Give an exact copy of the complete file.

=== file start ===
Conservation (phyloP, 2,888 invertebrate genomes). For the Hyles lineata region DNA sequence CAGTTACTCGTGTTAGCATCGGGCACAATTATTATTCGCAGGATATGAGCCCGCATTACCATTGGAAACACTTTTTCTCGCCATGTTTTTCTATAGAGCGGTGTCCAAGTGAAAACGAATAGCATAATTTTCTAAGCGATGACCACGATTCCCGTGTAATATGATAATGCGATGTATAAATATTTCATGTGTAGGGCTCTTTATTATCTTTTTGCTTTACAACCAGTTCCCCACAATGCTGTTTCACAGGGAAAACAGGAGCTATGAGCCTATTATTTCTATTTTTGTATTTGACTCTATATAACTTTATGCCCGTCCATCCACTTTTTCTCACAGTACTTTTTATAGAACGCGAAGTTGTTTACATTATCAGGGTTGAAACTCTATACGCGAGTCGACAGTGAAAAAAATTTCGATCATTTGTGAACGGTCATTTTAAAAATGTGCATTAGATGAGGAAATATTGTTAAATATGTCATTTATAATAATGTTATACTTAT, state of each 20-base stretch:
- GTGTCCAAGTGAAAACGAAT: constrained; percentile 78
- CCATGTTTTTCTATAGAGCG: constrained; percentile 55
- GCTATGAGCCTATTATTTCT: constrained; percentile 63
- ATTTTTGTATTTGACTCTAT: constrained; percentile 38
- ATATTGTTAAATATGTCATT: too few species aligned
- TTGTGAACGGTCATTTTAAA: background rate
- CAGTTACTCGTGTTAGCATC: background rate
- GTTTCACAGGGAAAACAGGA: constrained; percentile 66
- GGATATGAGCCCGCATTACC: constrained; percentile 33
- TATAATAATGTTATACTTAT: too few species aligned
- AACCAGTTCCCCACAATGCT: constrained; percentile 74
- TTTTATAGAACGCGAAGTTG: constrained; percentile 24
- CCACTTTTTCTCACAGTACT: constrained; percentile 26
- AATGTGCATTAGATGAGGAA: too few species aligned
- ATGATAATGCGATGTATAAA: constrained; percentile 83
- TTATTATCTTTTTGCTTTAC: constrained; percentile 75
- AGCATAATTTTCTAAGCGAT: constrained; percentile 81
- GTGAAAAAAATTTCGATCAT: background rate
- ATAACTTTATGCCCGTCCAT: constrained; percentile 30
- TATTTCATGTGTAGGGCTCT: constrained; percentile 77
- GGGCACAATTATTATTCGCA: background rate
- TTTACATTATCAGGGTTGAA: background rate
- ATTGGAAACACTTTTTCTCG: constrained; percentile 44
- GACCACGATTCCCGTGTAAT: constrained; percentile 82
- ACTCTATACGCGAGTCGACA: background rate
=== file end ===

Conservation (phyloP, 2,888 invertebrate genomes). For the Hyles lineata region DNA sequence CAGTTACTCGTGTTAGCATCGGGCACAATTATTATTCGCAGGATATGAGCCCGCATTACCATTGGAAACACTTTTTCTCGCCATGTTTTTCTATAGAGCGGTGTCCAAGTGAAAACGAATAGCATAATTTTCTAAGCGATGACCACGATTCCCGTGTAATATGATAATGCGATGTATAAATATTTCATGTGTAGGGCTCTTTATTATCTTTTTGCTTTACAACCAGTTCCCCACAATGCTGTTTCACAGGGAAAACAGGAGCTATGAGCCTATTATTTCTATTTTTGTATTTGACTCTATATAACTTTATGCCCGTCCATCCACTTTTTCTCACAGTACTTTTTATAGAACGCGAAGTTGTTTACATTATCAGGGTTGAAACTCTATACGCGAGTCGACAGTGAAAAAAATTTCGATCATTTGTGAACGGTCATTTTAAAAATGTGCATTAGATGAGGAAATATTGTTAAATATGTCATTTATAATAATGTTATACTTAT, state of each 20-base stretch:
- GTGTCCAAGTGAAAACGAAT: constrained; percentile 78
- CCATGTTTTTCTATAGAGCG: constrained; percentile 55
- GCTATGAGCCTATTATTTCT: constrained; percentile 63
- ATTTTTGTATTTGACTCTAT: constrained; percentile 38
- ATATTGTTAAATATGTCATT: too few species aligned
- TTGTGAACGGTCATTTTAAA: background rate
- CAGTTACTCGTGTTAGCATC: background rate
- GTTTCACAGGGAAAACAGGA: constrained; percentile 66
- GGATATGAGCCCGCATTACC: constrained; percentile 33
- TATAATAATGTTATACTTAT: too few species aligned
- AACCAGTTCCCCACAATGCT: constrained; percentile 74
- TTTTATAGAACGCGAAGTTG: constrained; percentile 24
- CCACTTTTTCTCACAGTACT: constrained; percentile 26
- AATGTGCATTAGATGAGGAA: too few species aligned
- ATGATAATGCGATGTATAAA: constrained; percentile 83
- TTATTATCTTTTTGCTTTAC: constrained; percentile 75
- AGCATAATTTTCTAAGCGAT: constrained; percentile 81
- GTGAAAAAAATTTCGATCAT: background rate
- ATAACTTTATGCCCGTCCAT: constrained; percentile 30
- TATTTCATGTGTAGGGCTCT: constrained; percentile 77
- GGGCACAATTATTATTCGCA: background rate
- TTTACATTATCAGGGTTGAA: background rate
- ATTGGAAACACTTTTTCTCG: constrained; percentile 44
- GACCACGATTCCCGTGTAAT: constrained; percentile 82
- ACTCTATACGCGAGTCGACA: background rate